Comet 2009 R1 (McNaught) is the center of attention in the early dawn sky. The 5th magnitude comet is brightening as it plunges toward the Sun. Though not an impressive sight to the naked eye or in small binoculars, observers with large binoculars and telescopes (or dark skies) will be well rewarded.
I’ve been able to observe the comet a few times over the past few nights. On Monday morning I drove to the outskirts of Tucson to get a glimpse of the comet under dark skies. Though the sky is dark enough so the Milky Way is bright and distinct, the comet was just barely visible to the naked eye. Even then it appeared as nothing more than a faint star where one shouldn’t be. Based on that observation I put its brightness at magnitude +5.3.
In small 10×50 binoculars, the comet was a small fuzz not much bigger than the stars around it. The coma is only ~6 arc minutes across in the 10x50s so this is not a large comet. The gas tail was about a degree in length but was very faint and barely noticeable.
It took my giant 30×125 binoculars to really show the comet in all its glory. The coma (or head) of the comet was a brilliant blue-green. The color being due to the fluorescence of cyanogen (CN) and diatomic carbon (C2) in the comet’s atmosphere. The faint gas tail extended for over 2 degrees. Even a short 0.3 degree dust tail was visible. Interestingly this comet doesn’t show much yellow coloring which is the color of dust (really the color of the Sun reflecting off the dust). The lack of dust makes it a dust-poor or, conversely, a gas-rich comet.
The comet is currently 0.61 AU from the Sun and 1.14 AU from Earth. In 2 weeks it will be at perihelion and only 0.41 AU from the Sun though at a more distance 1.30 AU from Earth. There have been some published reports that the comet will become a brilliant object at 2nd magnitude. Unless there is an unexpected outburst the comet will not get that bright. Based on brightness measurements over the past few months, the comet is on track to peak at a magnitude of 3.5 to 4.0 (see figure below).
Unfortunately the comet will also be dropping closer and closer to the Sun. Even though 3rd magnitude is rather bright for a comet, its close location relative to the Sun will make it very difficult to observe. Most observers will be unable to observe the comet in another week or so, if not already. Even from my dark sky location, the mountains to the north of Tucson are already making it difficult to see the comet before the start of dawn.
With a little more analysis we can determine if Comet 2009 R1 (McNaught) is a typically bright comet. The plot below shows the peak brightness near perihelion for comets with perihelion distances less than 1.5 AU. The brightness is not the apparent magnitude (how bright the comet looked to observers on Earth) but the heliocentric brightness (brightness of the comet normalized to 1 AU from the observer, 1 AU from the Sun and at a phase angle of zero degrees). This is done to “place” the comets at the same distance and orientation from the Sun and observer and allow a direct comparison between each comet. For example a candle a few feet from you looks much brighter than a distant star but it is the distance that makes it appear brighter. If both candle and star were located at the same distance the star would be many times brighter.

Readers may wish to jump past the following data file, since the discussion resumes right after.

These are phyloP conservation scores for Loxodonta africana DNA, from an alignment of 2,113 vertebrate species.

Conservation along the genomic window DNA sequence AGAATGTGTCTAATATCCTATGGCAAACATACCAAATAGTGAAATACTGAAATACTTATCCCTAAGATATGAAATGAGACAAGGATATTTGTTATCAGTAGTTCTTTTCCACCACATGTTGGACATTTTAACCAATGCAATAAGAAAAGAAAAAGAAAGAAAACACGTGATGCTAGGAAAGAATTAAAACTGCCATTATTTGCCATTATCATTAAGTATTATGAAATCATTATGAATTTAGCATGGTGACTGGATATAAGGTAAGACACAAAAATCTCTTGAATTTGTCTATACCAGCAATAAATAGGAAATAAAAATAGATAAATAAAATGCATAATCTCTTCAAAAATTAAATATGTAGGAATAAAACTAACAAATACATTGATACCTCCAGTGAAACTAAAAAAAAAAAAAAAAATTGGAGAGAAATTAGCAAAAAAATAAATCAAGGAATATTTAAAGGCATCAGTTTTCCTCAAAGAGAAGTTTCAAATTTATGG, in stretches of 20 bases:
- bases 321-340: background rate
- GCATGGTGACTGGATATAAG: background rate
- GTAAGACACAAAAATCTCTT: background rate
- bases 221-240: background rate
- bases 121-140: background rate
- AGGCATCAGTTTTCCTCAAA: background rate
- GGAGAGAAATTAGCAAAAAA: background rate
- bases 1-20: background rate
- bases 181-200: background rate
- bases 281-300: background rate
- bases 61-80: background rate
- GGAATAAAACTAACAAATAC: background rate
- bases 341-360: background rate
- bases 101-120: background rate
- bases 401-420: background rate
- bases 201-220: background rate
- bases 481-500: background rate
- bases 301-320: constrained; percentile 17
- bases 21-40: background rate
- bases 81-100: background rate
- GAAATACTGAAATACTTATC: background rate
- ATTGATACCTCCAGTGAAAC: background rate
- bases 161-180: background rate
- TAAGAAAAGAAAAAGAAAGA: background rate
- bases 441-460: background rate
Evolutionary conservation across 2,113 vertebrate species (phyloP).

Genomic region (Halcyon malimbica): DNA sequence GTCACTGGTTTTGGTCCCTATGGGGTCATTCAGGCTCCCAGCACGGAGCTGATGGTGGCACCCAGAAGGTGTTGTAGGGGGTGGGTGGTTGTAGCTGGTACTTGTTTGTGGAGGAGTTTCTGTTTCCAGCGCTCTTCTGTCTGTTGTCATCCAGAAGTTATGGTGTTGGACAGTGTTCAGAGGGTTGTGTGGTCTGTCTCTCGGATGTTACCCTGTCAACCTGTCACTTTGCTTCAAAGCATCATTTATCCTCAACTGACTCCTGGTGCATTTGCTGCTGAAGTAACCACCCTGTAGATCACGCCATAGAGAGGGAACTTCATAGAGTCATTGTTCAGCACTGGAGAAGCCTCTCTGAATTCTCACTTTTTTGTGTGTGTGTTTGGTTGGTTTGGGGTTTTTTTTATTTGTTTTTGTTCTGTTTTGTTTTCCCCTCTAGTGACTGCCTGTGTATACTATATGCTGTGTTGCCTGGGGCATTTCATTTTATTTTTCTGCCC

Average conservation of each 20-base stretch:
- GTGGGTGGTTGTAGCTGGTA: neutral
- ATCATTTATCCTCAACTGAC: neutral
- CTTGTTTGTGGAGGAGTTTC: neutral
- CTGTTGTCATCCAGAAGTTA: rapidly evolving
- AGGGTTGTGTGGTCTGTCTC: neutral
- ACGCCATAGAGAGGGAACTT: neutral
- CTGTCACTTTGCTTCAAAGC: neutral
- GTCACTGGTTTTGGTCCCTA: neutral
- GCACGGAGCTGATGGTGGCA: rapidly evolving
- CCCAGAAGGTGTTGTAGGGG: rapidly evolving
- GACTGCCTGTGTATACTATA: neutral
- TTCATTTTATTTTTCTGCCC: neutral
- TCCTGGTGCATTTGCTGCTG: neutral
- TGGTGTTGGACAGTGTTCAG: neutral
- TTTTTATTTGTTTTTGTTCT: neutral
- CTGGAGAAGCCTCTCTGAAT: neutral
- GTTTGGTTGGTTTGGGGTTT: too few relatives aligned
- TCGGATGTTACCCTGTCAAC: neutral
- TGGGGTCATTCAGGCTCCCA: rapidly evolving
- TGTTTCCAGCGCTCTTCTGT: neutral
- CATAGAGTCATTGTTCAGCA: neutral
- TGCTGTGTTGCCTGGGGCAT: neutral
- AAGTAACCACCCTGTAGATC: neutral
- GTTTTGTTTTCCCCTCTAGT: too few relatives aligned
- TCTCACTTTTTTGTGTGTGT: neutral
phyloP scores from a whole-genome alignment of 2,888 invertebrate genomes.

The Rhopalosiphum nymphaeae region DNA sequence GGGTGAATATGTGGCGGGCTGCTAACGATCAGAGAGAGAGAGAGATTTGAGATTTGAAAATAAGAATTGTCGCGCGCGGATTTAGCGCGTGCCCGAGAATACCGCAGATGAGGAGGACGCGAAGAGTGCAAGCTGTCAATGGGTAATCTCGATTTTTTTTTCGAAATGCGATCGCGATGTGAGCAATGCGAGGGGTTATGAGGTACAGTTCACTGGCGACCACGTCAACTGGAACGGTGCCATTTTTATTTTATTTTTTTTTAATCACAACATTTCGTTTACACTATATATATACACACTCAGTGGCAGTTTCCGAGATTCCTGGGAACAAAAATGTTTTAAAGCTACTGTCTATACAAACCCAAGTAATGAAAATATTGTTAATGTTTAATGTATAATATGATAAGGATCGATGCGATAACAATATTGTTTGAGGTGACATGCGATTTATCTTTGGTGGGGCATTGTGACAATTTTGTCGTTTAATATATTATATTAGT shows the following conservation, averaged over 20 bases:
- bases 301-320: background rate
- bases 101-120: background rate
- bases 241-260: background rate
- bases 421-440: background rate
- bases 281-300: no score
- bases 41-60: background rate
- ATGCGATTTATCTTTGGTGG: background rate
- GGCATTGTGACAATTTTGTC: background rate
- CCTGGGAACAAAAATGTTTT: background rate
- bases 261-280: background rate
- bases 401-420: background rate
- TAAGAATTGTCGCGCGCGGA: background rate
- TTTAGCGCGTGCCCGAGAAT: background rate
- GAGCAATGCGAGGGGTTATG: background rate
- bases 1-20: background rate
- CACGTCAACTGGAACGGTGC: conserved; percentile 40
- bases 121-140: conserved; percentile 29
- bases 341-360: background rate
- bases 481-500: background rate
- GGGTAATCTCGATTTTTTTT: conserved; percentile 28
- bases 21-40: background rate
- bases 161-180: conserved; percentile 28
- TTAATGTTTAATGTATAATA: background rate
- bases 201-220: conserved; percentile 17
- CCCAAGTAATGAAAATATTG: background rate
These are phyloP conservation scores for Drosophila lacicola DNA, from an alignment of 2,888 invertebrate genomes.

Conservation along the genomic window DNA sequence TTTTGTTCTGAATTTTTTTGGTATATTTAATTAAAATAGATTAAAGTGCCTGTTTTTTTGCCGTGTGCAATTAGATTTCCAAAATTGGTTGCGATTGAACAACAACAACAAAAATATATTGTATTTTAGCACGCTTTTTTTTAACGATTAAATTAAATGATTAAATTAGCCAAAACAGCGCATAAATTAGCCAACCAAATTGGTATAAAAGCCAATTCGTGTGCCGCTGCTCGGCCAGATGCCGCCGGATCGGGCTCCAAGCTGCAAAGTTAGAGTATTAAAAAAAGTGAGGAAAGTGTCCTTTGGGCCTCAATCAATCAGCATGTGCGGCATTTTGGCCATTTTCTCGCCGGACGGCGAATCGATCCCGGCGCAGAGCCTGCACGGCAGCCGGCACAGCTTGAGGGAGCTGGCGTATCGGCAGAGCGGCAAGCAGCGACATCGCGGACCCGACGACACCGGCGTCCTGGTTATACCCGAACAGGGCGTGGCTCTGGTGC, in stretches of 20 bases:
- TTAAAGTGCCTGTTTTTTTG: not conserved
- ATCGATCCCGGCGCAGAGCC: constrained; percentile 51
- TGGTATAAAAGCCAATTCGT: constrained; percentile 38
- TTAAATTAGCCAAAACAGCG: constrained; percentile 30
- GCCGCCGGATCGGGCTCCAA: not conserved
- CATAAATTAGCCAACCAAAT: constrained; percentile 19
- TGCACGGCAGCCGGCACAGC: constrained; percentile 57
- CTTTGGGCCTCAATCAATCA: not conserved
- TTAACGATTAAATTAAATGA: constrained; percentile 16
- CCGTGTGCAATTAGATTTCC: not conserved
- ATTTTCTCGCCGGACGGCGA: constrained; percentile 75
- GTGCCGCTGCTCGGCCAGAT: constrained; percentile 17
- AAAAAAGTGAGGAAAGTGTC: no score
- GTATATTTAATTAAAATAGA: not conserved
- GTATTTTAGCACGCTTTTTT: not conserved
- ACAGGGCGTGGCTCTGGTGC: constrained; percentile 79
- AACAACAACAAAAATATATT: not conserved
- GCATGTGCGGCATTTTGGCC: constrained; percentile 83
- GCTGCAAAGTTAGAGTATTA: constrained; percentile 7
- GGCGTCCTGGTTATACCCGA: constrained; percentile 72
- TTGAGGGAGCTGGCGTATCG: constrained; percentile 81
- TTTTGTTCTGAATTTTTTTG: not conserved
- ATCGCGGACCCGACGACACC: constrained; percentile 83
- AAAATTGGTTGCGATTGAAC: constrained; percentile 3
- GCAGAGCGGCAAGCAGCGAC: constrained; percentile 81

Since Comet McNaught is not yet at perihelion and we don’t know how bright it will be at that time, we plotted its brightness and orbital circumstances for June 14th. It is obvious that it’s a comet of just above average brightness for a comet at that distance from the Sun (the average heliocentric brightness is the blue line). Note that it is about 2 magnitude (6 times fainter) than Comet Halley. I also labeled Comet Hale-Bopp which is an obvious outlier on the plot and truly a once-in-a-lifetime comet.
CCD observers have been producing some great images of the comet and its 2 tails. Check out Michael Jager’s website “Comet Pieces” for some of the best images out there.
Thanks to Gianluca Masi of Rome, Italy for sharing some images he took with a Celestron C14 at the Bellatrix Observatory in Ceccano, Italy. I was able to apply a radial gradient filter to bring out the fine detail. The image below shows a multitude of rays in the gas (ion) tail. These rays are very dynamic and can change on hourly time scales. Though there is some evidence of structure in the head of the comet, it is very subtle. This is too bad because well defined dust jets can be used to measure the rotation period of the nucleus and made out dust-producing active areas.